The art of networking- making connections within your industry- is a learned craft, much like the craft of screenwriting itself. There are many ways to “skin” that proverbial cat, but some ways are just better, more effective and less time-consuming than others.
Here are my quick-ten tips:
1. Accept the fact that it WILL take time and dedication: You HAVE to put aside a certain amount of time and do it consistently. If I’m scheduling a four-hour write day, I will factor in half of that time for networking: 4 hrs. writing, 2 hours networking.
2. Join groups: Perhaps ninety percent of all LinkedIn groups are total time-sucks. They are filled with self-promotion and re-postings of published articles. Join them, check them out, and after a few weeks if that’s what they are, then dump them.
3. Decide what you want from the group: If you are looking for helpful information, guidance, etc., find a group that is operated by a person in your industry. If you are going to treat it more as a social network, looking for friends, I suppose it doesn’t matter much.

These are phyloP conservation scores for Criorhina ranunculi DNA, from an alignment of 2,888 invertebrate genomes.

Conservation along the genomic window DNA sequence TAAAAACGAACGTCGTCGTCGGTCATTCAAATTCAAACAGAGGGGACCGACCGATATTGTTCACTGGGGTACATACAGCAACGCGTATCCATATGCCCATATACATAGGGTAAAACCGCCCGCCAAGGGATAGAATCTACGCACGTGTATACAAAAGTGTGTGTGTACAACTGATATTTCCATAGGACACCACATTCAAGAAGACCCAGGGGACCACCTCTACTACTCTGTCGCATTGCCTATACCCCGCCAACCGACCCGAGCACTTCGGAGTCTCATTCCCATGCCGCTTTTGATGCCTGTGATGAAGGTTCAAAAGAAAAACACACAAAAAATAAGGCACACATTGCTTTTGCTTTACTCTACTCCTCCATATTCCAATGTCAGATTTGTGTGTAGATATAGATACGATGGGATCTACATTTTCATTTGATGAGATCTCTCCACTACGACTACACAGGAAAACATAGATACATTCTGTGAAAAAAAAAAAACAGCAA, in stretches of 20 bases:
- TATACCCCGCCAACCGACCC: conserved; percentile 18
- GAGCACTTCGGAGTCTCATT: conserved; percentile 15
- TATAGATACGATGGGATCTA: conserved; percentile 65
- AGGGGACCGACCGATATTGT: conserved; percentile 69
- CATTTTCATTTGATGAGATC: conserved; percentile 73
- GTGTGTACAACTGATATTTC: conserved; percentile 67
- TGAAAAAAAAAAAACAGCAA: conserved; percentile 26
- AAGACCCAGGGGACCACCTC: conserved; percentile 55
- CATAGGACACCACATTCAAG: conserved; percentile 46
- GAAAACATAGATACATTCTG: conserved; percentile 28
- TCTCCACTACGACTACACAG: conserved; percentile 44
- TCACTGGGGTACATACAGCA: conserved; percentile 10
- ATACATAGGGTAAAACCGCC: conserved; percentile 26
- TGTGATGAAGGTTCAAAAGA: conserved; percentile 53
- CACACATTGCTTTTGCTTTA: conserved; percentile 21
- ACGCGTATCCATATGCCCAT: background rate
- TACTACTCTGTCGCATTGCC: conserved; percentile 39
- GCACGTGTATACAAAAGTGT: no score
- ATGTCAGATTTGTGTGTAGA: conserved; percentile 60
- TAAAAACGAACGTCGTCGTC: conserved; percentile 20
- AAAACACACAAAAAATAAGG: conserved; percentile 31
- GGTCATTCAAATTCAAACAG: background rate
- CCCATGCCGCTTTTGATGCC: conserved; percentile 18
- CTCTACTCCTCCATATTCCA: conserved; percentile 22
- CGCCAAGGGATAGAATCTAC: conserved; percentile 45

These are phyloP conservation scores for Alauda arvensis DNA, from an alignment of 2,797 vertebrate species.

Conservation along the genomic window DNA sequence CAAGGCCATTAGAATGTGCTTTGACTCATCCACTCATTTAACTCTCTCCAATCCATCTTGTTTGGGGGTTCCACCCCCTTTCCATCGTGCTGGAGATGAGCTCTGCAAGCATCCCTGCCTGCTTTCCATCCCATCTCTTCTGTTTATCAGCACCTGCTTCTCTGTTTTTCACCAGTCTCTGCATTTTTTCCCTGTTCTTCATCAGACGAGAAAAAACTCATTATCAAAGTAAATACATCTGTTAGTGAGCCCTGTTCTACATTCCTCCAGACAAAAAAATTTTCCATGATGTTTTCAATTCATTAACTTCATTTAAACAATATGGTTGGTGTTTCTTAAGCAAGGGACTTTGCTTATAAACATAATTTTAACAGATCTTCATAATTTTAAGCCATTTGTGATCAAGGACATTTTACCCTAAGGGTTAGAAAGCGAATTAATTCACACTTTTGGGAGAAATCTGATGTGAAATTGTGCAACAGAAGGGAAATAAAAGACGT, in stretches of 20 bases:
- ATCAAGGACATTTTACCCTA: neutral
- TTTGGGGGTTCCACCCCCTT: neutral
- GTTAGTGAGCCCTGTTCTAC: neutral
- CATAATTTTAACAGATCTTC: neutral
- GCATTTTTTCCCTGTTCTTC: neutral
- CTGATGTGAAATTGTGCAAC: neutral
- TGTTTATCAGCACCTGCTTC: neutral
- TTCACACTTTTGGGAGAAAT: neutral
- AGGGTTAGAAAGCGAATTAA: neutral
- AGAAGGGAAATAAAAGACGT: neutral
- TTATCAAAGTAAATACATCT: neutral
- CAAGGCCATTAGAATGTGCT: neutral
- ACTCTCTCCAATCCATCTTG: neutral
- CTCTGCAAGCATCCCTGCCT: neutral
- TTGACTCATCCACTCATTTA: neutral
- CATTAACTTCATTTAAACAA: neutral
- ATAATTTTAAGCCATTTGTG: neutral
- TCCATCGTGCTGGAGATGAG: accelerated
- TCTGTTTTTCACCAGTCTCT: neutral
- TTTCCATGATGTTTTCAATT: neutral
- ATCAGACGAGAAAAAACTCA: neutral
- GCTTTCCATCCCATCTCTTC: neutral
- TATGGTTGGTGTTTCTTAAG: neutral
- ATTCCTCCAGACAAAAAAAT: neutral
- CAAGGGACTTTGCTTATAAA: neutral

4. Choose the group carefully: Check the profile of the owner and/or moderators of the group. If the owner is a legal secretary, for example, and they operate a group for screenwriters, chances are they’re not managing the group closely enough. With these sites, anyone posting a question is pushed off the front page- with no responses- in a matter of minutes. A closely moderated group will often prevent that type of thing from happening.
5. Reach out and “touch” someone: LinkedIn allows you to “endorse” someone. Do it! This begins a connection.
6. Welcome newcomers: Don’t post a welcome; send a personal message. Share your experiences. Make the note personal.
7. Do not hesitate to link in: If you are in the same group, that’s the opening you need. Don’t send the “standard” pre-written invite. Personalize it. Let them know you saw something in their profile that compelled you to want to meet them.
8. Review profiles thoroughly: I spend several minutes reviewing every profile before I send an invite. I look at where they live, their website, their employer, their other groups, their influences, and their other connections. I rarely invite someone with no previous connections.
9. Learn what and where the bogus profiles come from: If the person requesting a link in or group entry has no writing or entertainment background whatsoever, no information of their profile is available, and their photo appears to be less than legit, I avoid them altogether. Usually they’re from another country, and I don’t need to spam or the hacking worries.
10. If they could benefit by knowing someone else in your network, introduce them: LinkedIn has a way to do this through the site. Do it- it’s a nice thing to do.